The modern trend for binge-watching has been the subject of much hand-ringing, from concerns about diminishing attention spans to what it means for ordinary television.
But the unstoppable rise of the box set could in fact be improving drama, according to screenwriter Heidi Thomas, Thomas, the writer behind Call the Midwife and the BBC’s upcoming drama Little Women, suggested the tendency of viewers to binge watch their favourite programmes has caused programme-makers to up their game.
Saying the delight viewers take in rushing through a box set is inspiring to writers, she said it made scripts tighter, with an even more careful eye for errors and an aim to sprinkle the script with “treats” for the most eagle-eyed.
Thomas, whose latest project sees her work with the BBC again for a three-part period adaptation of Little Women which begins on Boxing Day, said she said she “loved” the variety of options available now to watch television without adverts.
“The rise of the box set generation is really interesting,” she said, of writing for television in 2017. “You do need to think about binge watching.
“It means that not only can you not afford continuity errors – that’s the sort of thing you have to be punctilious about – but it’s also about rewarding viewers, knowing that they might watch three episodes in one day and then finish the series within a week.
“Certainly I watched The Crown like that. “It’s the idea that you can put little rewards in for your audience: drop a little motif in and then pick it up later.
“That sort of finessing of a script, I think, was lost on audiences when you would watch [an episode] once a week. “If you missed it, you wouldn’t necessarily be able to catch up again.
“So I think people are receiving drama in a different way.” She added: “I just love the idea that there are multiple platforms open to the viewer that aren’t interrupted by advertising.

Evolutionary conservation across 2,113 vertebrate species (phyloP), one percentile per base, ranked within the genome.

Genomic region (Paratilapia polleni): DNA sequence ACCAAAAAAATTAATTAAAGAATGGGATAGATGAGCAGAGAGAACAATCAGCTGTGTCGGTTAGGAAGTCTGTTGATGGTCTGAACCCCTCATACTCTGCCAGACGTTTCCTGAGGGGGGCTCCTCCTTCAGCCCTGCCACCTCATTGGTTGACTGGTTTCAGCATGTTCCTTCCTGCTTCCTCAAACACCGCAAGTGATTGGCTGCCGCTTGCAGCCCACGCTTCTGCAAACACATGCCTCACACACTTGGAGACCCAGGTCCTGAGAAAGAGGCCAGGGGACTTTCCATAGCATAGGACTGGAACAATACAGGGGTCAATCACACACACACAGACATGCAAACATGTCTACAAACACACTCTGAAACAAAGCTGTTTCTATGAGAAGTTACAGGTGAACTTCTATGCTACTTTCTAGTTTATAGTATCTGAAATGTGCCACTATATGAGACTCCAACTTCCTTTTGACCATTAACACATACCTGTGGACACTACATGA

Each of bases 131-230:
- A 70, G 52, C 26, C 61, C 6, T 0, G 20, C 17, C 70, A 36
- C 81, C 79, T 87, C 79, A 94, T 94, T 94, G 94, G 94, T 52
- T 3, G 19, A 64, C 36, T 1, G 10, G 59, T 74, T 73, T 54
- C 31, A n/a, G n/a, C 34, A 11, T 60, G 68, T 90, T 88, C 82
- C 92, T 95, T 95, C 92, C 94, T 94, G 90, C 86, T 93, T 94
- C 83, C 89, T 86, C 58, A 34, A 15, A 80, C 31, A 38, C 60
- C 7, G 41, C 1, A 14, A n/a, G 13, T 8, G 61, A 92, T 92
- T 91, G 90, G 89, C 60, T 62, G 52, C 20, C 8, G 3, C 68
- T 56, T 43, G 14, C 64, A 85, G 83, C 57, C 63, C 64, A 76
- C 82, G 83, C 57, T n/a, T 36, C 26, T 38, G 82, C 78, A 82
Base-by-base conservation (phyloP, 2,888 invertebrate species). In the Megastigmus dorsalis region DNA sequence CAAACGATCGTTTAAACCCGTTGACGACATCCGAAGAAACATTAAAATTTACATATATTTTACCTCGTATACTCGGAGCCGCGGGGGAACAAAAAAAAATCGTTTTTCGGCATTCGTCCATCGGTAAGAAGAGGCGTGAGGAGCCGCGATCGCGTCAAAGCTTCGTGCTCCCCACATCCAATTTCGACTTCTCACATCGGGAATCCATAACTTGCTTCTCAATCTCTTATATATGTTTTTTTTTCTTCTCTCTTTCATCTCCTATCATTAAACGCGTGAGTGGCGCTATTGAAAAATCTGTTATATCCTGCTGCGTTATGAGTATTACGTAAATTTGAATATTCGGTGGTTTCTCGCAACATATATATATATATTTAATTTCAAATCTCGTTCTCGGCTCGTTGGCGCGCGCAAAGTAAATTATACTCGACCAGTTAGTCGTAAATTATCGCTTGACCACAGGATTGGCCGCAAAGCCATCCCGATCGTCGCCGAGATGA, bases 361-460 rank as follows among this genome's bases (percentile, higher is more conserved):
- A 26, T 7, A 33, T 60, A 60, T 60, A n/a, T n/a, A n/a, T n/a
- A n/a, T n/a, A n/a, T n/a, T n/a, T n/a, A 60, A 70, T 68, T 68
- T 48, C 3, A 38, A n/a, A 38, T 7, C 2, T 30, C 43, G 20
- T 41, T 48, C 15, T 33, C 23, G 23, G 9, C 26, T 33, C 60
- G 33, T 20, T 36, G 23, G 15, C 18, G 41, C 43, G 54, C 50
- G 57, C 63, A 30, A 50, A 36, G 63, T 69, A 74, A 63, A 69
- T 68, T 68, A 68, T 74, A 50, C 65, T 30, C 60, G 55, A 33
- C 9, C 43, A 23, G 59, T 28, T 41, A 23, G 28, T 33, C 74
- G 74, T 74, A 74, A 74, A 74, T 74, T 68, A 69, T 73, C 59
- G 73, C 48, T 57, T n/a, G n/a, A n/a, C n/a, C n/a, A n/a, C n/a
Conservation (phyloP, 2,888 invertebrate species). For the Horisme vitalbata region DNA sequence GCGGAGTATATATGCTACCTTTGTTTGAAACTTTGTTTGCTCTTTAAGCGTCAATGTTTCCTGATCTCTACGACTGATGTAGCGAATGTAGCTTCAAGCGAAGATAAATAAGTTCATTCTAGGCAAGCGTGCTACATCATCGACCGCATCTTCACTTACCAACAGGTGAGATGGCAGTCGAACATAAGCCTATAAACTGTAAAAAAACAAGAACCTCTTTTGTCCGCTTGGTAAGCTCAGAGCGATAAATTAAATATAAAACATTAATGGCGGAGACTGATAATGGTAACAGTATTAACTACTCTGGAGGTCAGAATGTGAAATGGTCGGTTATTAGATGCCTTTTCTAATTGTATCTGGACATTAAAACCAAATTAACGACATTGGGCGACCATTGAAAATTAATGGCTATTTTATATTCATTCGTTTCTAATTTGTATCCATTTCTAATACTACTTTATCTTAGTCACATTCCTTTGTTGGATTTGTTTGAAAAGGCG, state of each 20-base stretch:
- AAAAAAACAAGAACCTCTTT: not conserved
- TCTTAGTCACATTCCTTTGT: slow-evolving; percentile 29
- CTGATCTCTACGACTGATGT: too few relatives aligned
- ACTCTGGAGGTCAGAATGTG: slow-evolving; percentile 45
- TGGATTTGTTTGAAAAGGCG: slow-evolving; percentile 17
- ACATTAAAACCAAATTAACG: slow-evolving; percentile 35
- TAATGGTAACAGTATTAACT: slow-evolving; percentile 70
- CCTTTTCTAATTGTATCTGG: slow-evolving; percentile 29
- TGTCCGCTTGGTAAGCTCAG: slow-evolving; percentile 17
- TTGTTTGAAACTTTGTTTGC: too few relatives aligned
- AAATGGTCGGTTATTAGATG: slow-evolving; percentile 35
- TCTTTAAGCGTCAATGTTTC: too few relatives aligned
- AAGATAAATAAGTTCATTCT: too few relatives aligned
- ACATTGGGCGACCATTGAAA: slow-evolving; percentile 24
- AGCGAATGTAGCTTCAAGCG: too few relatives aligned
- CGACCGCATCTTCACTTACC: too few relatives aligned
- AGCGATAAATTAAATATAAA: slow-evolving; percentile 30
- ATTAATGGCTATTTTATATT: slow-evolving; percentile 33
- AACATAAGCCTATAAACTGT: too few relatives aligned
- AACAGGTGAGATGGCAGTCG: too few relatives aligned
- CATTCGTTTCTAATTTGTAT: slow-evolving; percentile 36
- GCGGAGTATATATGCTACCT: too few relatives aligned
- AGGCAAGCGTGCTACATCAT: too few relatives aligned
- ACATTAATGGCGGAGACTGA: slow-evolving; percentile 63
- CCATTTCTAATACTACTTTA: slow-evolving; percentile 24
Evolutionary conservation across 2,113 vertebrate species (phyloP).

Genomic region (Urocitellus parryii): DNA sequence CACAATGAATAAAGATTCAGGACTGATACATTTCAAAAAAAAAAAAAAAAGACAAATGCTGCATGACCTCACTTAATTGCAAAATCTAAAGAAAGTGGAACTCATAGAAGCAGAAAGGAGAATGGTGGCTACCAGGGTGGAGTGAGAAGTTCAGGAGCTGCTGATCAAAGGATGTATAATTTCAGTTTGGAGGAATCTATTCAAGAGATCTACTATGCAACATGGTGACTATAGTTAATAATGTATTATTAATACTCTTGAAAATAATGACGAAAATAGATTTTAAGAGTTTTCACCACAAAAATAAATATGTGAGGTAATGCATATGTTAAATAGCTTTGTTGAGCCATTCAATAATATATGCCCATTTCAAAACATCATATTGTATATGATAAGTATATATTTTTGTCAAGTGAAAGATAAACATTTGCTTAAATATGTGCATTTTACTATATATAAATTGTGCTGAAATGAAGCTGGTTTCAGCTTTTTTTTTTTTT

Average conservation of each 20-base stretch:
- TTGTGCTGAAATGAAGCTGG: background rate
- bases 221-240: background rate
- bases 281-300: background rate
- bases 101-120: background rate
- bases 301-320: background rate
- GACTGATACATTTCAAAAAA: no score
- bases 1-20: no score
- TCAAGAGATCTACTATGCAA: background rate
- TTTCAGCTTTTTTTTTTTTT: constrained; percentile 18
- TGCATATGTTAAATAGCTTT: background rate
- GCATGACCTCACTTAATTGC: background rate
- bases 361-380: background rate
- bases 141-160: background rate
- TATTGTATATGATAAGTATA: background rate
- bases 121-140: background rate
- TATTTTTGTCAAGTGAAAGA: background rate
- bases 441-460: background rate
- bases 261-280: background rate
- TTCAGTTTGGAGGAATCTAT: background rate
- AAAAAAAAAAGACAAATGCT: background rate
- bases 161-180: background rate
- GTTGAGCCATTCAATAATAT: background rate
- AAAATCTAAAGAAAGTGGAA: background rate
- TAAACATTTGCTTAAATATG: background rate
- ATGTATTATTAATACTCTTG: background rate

“One of the reasons I love that is as a writer I’m character driven and when drama has to be structured around ad breaks it creates a different dramatic animals.
“I just love the whole thing…Netflix, Hulu, everything.”
Little Women, made by Playground Entertainment, will be broadcast in three one-hour parts on consecutive nights between December 26 and 28, and available on iPlayer immediately.
Thomas did not given away any secret motifs she had added for the most attentive viewers, but said she had focused on drawing out the characters of each of the four girls, Meg, Jo, Beth and Amy, equally.
The March sisters’ house was built to scale for filming, which was largely done in Ireland, making it seem smaller than many previous adaptations, with scenes showing the sometimes tough life of young women expected to work hard at home during the American Civil War.
“There’s a temptation to prettify Little Women but it just wasn’t like that,” she told the Broadcasting Press Guild, adding it would draw out elements of the Louisa May Alcott novel including Marmee as a single mother, Meg as a tipsy teenager with strange boys at a dance, and Laurie kissing Jo against her will.
“It’s not hard to make it relevant when it’s always been relevant,” she added.
“It’s about girls making choices that will define their lives.” Sophie Gardiner, head of drama at Playground Entertainment, said they had intended the adaption to be “fresh, contemporary and utterly respectful of the story”, while “excavating the reasons for doing it now”.
The March sisters will be played by Maya Hawke, as Jo, Willa Fitzgerald, as Meg, Annes Elwy as Beth, and Kathryn Newton as youngest sister Amy.
Dame Angela Lansbury will play the wealthy and cantankerous Aunt March, while Michael Gambon takes the role of benevolent neighbour Mr. Laurence and Emily Watson plays Marmee.
Although Thomas it had always been designed for a Christmas broadcast, Thomas said she had resisted the urge to make it “very tinselly”, settling for fire.
“At Christmas, people need a hug,” she said of television endings. “Especially on Christmas Day.” Gardiner added: “It really matters. A Christmas show has to have a meaning for the family watching it.
“It goes to very sad, dark places but it’s infused with family and love and kindness. It’s being able to hold all of that in one compelling story.”
Article Source : http://www.telegraph.co.uk/news/2017/12/10/binge-watching-improving-tv-drama-little-women-writer-says/